The United Nations Mission in South Sudan said on Wednesday it was gravely concerned about the reported execution of four rebels in the north of the country on Aug. 7.
South Sudan erupted into civil war shortly after declaring independence from Sudan in 2011, which pitted rival communities against each other and plunged the country into violence and lawlessness.
A peace agreement signed three years ago is largely holding but the transitional government has been slow to unify the various factions of the military into a single unit, write a new constitution and pave the way to elections. read more
The executions were allegedly in response to a July 22 attack by the South Sudan People's Movement / Army (SSPM/A) on the Mayom county commissioner, the United Nations said.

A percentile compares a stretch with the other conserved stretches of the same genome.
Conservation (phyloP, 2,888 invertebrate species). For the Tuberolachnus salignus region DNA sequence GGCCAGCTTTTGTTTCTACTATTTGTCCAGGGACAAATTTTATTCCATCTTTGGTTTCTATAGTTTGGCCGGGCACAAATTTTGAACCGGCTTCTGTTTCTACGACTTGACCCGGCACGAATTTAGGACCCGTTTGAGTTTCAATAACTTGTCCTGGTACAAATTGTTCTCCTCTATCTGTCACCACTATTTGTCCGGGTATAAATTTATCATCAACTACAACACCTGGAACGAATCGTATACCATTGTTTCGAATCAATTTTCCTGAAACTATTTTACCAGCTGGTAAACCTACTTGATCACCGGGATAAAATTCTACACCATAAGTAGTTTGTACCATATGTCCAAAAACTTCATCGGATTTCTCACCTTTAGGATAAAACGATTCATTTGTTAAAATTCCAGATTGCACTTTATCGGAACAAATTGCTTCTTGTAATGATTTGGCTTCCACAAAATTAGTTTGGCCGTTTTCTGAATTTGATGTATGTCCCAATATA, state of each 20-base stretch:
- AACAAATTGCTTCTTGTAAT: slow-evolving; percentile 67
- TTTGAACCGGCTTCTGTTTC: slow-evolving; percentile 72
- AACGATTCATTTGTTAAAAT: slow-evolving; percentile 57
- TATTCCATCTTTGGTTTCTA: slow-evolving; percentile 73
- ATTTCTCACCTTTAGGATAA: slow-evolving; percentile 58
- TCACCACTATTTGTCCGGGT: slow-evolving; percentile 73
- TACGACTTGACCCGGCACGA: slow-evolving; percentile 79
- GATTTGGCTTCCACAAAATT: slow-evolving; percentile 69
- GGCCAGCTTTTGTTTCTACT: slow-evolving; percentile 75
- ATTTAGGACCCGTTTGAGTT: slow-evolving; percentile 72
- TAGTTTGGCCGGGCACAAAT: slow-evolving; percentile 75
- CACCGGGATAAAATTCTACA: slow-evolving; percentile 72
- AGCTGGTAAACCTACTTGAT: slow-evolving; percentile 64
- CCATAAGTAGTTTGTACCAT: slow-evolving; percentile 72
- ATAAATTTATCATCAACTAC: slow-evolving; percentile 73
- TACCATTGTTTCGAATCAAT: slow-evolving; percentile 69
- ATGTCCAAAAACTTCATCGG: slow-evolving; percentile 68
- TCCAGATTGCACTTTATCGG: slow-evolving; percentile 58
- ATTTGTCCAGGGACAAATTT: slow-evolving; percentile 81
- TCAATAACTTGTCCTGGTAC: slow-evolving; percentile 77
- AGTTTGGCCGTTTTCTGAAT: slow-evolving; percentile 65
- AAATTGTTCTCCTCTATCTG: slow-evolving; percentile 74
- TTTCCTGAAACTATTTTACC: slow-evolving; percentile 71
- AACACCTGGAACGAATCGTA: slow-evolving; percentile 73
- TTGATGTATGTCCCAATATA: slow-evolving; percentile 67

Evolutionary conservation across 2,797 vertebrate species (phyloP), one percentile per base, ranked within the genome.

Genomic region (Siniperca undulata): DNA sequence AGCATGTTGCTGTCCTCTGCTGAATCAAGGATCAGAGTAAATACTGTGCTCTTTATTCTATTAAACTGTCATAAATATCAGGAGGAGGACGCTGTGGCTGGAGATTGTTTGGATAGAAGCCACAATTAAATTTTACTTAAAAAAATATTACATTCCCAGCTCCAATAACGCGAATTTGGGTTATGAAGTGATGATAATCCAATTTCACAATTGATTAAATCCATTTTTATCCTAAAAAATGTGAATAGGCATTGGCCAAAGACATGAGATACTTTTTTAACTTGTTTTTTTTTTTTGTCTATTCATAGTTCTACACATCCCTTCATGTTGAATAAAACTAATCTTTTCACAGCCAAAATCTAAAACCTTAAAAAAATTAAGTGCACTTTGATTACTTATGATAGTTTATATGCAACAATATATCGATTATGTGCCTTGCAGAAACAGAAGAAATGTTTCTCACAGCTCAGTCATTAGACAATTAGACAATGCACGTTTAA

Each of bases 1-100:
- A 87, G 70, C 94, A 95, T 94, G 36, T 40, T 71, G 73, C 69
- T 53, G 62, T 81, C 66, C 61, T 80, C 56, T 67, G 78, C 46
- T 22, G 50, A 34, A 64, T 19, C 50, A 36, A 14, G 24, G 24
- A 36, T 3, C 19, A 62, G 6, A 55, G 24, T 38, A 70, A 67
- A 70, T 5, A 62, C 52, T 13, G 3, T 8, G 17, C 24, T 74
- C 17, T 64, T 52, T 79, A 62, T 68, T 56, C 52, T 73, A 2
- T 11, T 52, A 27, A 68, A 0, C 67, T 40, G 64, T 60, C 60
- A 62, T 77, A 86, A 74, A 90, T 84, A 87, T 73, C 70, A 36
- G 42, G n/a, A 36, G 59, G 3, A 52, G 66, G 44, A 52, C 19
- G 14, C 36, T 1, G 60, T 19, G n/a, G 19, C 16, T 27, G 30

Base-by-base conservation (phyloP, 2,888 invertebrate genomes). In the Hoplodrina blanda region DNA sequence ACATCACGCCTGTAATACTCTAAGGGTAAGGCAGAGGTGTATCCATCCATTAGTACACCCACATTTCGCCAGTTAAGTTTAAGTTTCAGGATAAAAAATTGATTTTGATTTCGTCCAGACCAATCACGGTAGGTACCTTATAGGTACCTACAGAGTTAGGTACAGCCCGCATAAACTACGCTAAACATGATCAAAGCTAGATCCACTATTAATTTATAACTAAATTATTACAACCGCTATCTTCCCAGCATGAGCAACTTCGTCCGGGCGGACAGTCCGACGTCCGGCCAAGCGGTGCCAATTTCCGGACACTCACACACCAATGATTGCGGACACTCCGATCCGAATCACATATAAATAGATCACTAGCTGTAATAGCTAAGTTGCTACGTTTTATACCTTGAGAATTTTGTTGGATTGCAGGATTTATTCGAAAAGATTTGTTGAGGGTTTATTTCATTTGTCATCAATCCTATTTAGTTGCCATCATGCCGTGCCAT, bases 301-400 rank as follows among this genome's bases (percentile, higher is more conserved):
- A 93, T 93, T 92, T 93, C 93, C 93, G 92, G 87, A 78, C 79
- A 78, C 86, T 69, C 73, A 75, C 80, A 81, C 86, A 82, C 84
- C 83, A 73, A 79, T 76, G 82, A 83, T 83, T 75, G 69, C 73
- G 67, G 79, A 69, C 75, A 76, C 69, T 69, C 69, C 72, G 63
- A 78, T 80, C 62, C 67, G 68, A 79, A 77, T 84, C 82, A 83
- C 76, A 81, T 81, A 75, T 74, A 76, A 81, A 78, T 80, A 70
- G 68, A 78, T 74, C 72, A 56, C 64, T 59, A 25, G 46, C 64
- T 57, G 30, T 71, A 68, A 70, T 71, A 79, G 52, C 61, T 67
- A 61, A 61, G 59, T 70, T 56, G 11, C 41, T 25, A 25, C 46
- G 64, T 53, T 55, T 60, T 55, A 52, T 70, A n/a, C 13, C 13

"Anyone who is suspected of a crime must be subject to a proper trial as part of a fair judicial process," the head of the U.N. mission said in a statement.
Lul Ruai, a spokesperson for the South Sudan People's Defence Forces (SSPDF), said the army had started an investigation into the killings, which it said were captured on a video.
One video shared on social media showed five men in combat fatigues shooting three hooded figures sitting on the ground.
Three men were killed by firing squad while a fourth was tied up and burned alive in a grass-thatched hut, Ruai said in a statement.
"The men were allegedly killed by elements from the SSPDF," he added.
The men were arrested across the border in Sudan on Aug. 6 and handed over to South Sudan authorities, SSPM/A spokesperson Luke Gattiek said in a statement.
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